Diet for ranchu

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h_b_K
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Diet for ranchu

Post by h_b_K » Fri May 07, 2010 10:40 am

Other than crude protein, do crude fat, crude Fiber and crude Ash play an important role in Ranchu Diet? Can i assume that:

1.) Protein is for the head growth?
2.) Fat is for the body structure to make it more round and robust?
3.) Fiber is for better digestive system?
4.) Ash is for ...?

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LauLanChu
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Post by LauLanChu » Fri May 07, 2010 11:45 am

http://tetra-fish.com/sites/TetraFish/p ... spx?id=516

Each component has a vital role in fish health:

Proteins: Essential for tissue formation, repair of damaged tissue and injuries and reproduction. Because proteins cannot be stored in the body, the fry and young need large quantities on a regular basis, especially in captivity where protein sources are not readily available in their surrounding habitat. A deficiency of protein causes koi to grow more slowly. Proteins can only be used effectively for growth in warm water temperatures over 50 degrees F.

Fats: Provide a source of energy. Fatty acids, such as triglycerides and phospholipids, are vital components of membranes surrounding all cell walls. Koi are unable to make important fatty acids known as linleic and linolenic acids, essential for growth therefore they must be provided in fish food. Omitting fatty acids from the diet can cause symptoms of fin erosion and heart and liver.

Carbohydrates: Form a source of energy. Fish metabolize them less readily than other mammals. An overabundance of carbohydrate in the diet is very bad for koi health and may result in degeneration of the liver. Excessive storage of carbohydrates can lead to heart failure.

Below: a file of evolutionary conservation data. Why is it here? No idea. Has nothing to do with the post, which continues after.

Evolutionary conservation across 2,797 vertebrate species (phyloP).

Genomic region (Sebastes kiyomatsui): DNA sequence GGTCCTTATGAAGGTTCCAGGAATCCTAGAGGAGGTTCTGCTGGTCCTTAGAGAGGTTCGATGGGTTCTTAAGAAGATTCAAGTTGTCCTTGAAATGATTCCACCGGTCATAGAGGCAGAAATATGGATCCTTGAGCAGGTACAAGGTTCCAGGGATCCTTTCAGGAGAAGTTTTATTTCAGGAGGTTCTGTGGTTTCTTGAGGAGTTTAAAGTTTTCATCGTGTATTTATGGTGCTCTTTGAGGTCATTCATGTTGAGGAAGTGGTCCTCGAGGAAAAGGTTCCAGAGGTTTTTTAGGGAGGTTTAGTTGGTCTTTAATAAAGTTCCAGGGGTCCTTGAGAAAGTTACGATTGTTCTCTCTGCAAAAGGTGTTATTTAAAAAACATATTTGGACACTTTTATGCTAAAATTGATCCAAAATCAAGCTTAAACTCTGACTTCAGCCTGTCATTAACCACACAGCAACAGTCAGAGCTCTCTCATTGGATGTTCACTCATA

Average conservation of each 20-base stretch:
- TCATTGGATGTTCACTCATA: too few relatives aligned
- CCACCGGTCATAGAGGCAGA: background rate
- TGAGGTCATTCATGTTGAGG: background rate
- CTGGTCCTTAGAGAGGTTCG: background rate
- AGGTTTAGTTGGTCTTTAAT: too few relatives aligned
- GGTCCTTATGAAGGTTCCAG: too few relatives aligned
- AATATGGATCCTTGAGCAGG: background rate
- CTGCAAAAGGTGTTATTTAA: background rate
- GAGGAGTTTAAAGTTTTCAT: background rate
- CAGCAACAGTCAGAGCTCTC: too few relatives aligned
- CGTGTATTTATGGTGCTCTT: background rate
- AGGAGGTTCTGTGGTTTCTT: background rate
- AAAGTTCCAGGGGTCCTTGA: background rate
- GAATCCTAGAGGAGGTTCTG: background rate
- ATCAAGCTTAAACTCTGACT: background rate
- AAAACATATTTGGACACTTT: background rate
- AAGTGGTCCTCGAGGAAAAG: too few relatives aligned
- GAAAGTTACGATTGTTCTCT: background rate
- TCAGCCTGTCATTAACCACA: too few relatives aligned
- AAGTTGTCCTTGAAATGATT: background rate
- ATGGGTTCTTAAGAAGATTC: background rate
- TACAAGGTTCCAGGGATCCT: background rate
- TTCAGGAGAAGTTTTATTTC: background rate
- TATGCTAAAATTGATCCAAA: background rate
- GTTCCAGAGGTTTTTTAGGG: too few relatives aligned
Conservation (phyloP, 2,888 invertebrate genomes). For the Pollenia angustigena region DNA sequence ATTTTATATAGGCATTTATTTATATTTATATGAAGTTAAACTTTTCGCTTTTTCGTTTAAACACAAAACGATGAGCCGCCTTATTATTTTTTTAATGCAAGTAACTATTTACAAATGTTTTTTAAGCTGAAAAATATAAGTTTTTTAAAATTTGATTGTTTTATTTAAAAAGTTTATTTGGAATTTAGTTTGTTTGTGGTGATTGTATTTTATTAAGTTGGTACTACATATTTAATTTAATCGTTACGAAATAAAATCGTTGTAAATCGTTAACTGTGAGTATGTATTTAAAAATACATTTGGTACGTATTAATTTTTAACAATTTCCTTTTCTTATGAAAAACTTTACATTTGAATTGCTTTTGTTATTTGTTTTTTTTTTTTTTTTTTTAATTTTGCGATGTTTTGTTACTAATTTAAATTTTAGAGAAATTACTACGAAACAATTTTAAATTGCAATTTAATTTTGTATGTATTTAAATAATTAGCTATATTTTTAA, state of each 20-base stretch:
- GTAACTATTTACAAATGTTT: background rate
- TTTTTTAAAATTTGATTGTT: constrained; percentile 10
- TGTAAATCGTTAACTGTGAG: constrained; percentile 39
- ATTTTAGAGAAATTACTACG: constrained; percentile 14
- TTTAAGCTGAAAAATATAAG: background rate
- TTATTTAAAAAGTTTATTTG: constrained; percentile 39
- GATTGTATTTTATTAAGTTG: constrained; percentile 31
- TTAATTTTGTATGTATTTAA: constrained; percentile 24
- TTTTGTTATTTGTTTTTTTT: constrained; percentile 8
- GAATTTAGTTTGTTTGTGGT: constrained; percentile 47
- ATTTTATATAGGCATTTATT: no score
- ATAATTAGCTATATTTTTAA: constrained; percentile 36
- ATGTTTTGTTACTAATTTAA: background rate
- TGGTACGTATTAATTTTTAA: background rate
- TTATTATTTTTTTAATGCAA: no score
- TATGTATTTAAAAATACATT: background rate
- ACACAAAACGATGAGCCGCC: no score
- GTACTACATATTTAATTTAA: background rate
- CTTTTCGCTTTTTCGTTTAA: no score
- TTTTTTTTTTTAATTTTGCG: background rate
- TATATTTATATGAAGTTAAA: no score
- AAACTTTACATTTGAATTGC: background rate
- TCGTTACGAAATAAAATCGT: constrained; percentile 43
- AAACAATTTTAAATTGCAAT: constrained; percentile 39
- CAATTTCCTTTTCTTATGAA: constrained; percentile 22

Vitamins: Essential for the normal metabolism and growth of fish; requirements of some vitamins are increased during spawning.They are divided into two categories: fat soluble and water soluble vitamins. Fat-soluble vitamins are found in a variety of forms, all of which are metabolized slowly and can be stored in the body fat. Water-soluble vitamins are easily absorbed and are not usually excreted.

Minerals: Aid basic metabolic functions, as well as performing their own duties, which include building skeletal structures, osmoregulation (water balance), building of nerves, and maintaining the efficiency of gaseous exchange in the blood system. Normally 12 percent of the diet is made up of minerals, being contained in fish food in the form of ash. Most minerals are absorbed from the surrounding water.
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fd3s
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Post by fd3s » Fri May 07, 2010 12:07 pm

Ash is whatever stuff they put in to make up the rest of the percentage.

IMO, don't read too much into the numbers, try and experiment and see what works in the way you want it to. :)

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h_b_K
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Post by h_b_K » Fri May 07, 2010 2:04 pm

thanks moderator and fd3s for the explaination..

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